LOS ANGELES -- In years to come, when historians examine the roots of the Los Angeles riots of 1992, they will be led not to the city's most desperate housing projects, but to neighborhoods of manicured lawns, weekend barbecues and unbarred windows.
And when they sift through police records for the first documented act of violence, they will find not the armed hand of a gangster or gang member, but the raised fist of a 19-year-old store clerk who was so enraged at the Rodney King verdict that he uncharacteristically hurled a rock at a white motorist.
Police records, census data and community interviews indicate that the first outbursts of mayhem following the King beating verdict occurred in some of its most stable neighborhoods, not in the poorest parts of black Los Angeles.
The riots quickly spread to other sections of Los Angeles, spurred on by darkness, television coverage and the caravans of looters who sped through the city, but the initial burst of outrage that erupted spontaneously after the King verdict transcended mere economic despair.
From Hyde Park, where the first stone was cast, to the now infamous intersection of Florence and Normandie, the flash points stand apart from the largely bleak statistics of South Los Angeles.
The median household income in Hyde Park is about on par with that of Catalina Island's balmy Avalon, the unemployment rate is lower than beachfront Venice's, and the crime rate is far lower than that of the city as a whole.
In the neighborhood around the intersection of Florence and Normandie, the percentage of families that own their own homes is higher than in Pasadena, Calif., and more than a dozen households boast incomes above $150,000 a year.
But despite the trappings of material comfort, there is a painful sense among black residents that they are still second-class citizens who have been consigned to live on the margins of the American Dream.
"It seems like no matter what you try to do, it's just in vain," said Carolyn Horn, a 47-year-old aerospace worker who lives near Florence and Normandie. "Your color is your calling card. Out there, I'm just black."
Many residents condemn the violence of the riots but add that after a lifetime of bitterness and racial injustice, they at least understand the outrage that launched the city into three days of chaos.
From inside tidy living rooms, during scores of interviews in the weeks since the riots, they tell of police gang operations over the years that have affected grandmothers to infants. They talk about the suspicious stares that dog them in the tony shops of the city's Westside. They rail against a system that exonerated the police officers who beat Mr. King.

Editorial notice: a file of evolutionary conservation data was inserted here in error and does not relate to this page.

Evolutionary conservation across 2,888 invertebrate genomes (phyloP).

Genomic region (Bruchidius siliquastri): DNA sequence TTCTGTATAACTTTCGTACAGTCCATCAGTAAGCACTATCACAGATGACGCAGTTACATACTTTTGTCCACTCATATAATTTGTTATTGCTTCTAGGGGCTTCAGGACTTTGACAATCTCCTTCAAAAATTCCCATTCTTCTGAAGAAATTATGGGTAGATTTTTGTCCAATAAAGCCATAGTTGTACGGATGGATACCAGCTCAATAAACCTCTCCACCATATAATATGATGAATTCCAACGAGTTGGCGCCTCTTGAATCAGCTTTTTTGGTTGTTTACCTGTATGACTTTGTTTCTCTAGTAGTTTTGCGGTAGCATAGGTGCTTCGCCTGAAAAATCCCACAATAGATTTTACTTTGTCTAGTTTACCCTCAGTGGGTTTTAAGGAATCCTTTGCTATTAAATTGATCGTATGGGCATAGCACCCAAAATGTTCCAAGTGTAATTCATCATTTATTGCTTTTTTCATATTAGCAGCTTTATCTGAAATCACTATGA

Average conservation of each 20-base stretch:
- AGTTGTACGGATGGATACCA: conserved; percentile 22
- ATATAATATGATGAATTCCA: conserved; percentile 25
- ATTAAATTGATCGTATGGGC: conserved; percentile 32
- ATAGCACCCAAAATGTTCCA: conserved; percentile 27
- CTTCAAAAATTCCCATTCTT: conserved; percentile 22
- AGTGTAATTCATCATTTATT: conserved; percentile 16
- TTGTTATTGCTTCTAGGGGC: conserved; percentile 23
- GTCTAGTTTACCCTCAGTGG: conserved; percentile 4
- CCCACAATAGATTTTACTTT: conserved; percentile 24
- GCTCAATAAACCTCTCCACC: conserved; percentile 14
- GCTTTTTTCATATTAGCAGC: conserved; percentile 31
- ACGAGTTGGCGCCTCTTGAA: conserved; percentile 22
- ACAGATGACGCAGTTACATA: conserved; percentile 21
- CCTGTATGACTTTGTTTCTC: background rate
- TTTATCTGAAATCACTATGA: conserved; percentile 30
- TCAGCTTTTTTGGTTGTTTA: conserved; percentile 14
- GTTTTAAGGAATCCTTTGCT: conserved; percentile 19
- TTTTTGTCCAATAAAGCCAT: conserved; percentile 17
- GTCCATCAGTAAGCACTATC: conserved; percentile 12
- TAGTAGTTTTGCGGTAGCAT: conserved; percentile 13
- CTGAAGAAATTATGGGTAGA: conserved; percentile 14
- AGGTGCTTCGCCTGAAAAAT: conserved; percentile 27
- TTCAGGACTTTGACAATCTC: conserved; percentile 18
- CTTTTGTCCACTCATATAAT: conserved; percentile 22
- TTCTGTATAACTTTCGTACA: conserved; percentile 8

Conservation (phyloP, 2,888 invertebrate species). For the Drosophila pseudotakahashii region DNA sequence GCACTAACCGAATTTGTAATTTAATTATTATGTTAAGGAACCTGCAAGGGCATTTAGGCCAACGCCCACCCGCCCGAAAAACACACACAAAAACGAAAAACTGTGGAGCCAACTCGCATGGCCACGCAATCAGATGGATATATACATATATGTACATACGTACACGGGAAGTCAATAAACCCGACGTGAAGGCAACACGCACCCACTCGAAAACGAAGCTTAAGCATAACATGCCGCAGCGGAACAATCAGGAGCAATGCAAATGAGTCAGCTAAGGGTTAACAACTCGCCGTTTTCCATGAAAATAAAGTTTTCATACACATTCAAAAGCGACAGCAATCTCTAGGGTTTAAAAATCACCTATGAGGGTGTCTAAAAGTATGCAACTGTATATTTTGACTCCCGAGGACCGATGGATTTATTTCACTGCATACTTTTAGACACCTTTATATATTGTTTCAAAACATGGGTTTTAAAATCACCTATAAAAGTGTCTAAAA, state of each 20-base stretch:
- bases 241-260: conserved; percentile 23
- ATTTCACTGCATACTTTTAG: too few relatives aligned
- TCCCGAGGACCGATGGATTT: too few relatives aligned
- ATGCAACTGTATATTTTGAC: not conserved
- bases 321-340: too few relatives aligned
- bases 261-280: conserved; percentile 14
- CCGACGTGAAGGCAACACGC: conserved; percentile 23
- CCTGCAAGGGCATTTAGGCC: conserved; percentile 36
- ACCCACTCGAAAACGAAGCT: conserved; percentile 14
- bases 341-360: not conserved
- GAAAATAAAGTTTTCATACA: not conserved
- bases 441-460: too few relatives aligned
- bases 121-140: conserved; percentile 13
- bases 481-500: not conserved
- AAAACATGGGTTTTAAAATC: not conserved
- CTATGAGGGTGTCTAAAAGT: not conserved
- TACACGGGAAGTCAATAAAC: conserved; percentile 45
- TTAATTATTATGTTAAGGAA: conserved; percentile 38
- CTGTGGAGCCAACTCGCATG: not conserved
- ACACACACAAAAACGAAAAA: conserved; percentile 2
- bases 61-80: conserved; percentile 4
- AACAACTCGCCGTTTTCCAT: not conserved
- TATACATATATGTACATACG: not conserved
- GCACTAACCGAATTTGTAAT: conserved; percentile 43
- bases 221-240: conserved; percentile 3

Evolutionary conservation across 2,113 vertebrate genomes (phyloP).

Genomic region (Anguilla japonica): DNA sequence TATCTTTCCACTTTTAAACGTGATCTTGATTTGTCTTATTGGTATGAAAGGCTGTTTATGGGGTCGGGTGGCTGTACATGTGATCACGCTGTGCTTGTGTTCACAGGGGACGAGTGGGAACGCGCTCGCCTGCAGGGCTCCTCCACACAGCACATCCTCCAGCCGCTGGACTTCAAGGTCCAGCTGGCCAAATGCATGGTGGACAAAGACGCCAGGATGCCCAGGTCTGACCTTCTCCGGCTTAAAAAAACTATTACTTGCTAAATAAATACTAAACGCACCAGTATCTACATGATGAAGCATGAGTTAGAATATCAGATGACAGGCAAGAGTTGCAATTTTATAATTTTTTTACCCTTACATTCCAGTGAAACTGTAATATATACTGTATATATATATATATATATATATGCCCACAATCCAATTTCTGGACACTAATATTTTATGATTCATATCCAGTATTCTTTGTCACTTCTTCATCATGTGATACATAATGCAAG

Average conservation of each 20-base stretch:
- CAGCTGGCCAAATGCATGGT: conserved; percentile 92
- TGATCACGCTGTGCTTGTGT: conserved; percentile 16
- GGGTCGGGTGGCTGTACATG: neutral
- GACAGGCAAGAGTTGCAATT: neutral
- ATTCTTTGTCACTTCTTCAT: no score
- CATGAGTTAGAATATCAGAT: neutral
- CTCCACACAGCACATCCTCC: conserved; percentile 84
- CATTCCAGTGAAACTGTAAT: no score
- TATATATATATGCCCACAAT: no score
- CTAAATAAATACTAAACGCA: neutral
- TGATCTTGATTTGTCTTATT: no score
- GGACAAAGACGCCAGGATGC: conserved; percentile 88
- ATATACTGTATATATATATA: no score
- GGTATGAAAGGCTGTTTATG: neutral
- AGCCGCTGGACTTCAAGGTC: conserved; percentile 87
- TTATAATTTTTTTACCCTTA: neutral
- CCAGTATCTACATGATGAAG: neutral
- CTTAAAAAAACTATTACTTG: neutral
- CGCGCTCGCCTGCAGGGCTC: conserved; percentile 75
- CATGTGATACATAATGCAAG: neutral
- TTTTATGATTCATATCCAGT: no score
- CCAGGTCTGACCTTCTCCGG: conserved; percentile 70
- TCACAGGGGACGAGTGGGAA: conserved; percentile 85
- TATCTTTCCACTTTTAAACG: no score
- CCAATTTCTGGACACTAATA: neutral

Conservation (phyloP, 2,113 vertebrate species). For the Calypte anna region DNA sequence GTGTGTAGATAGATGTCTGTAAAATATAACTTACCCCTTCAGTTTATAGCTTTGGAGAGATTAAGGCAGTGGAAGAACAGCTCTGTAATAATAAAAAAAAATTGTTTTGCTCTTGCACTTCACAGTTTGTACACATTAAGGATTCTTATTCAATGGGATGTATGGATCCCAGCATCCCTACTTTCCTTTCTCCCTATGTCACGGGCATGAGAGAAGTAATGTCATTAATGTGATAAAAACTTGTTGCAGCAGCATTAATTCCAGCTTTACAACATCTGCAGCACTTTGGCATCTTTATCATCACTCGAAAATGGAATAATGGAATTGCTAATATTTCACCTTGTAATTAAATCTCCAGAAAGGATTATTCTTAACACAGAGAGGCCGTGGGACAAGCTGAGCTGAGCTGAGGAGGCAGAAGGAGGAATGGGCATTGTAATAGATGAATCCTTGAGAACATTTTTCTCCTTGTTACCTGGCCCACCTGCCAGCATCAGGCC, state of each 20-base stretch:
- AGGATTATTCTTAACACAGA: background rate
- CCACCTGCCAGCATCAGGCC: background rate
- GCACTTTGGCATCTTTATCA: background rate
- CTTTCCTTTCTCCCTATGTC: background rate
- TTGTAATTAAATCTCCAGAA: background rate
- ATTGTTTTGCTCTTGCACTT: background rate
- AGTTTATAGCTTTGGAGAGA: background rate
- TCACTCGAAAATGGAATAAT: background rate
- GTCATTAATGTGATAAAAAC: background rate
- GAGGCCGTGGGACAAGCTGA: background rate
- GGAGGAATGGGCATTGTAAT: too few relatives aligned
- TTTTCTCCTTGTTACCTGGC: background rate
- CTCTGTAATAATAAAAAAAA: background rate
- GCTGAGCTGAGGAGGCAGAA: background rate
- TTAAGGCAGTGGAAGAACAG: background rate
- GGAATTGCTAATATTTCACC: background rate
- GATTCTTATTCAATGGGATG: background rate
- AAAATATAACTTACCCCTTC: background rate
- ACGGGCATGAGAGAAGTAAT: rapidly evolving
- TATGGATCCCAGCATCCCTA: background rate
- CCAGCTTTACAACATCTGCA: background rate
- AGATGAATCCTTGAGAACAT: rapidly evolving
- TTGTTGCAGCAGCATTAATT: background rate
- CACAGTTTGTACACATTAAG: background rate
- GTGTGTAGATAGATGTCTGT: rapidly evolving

"We eat, we sleep, we have clothes. We don't want for anything except being treated fairly," said one resident near Florence and Normandie who did not want her name used.
The rioting began in areas that, on the face of it, had the most to lose from looting and violence. Police maps of 911 calls for April 29 show that the poorest areas of the city had few emergency calls until later in the evening. The maps show only a handful of hot spots in the first 1 1/2 hours after the verdict, followed by a mushrooming of violence as televised coverage of the Reginald Denny beating was aired and darkness set in.
Troy Duster, head of the University of California, Berkeley, Institute for Social Change, hypothesized that the Rodney King verdict struck hardest at black working people who had a stake in the system and who felt most keenly let down.
"If you're part of a group that is unemployed and out of work, you aren't holding out any hope -- you've always thought the system was unjust," Mr. Duster said. "But if you're a hard-working person who spends eight, 10, 12 hours a day, working and saving, working and saving, you can imagine their fury if something in the system were to reveal that it was all really corrupt."
Urban theoretician Mike Davis adds that long-standing conflicts between black Angelenos and police may also have fueled a black working-class rage that was ignited by the King verdict. "I think anger at the courts and police is almost transcendent of social class in the black community," he said.
Throughout the city, black residents have complained that the Police Department has been unable to distinguish friend from foe -- for instance, they say officers typically assume that any young black man is a gang member with criminal intent.
Vehicle stops and street-side questionings by the police have left a generation bitter, especially among middle-class blacks, who feel they are still treated with suspicion despite their material gains.
The informal rules of behavior that have evolved for children in South Los Angeles seem at times, they say, like living under martial law: Never drive with more than three in a car, never talk on the street in a group, never drive through a white neighborhood after dark.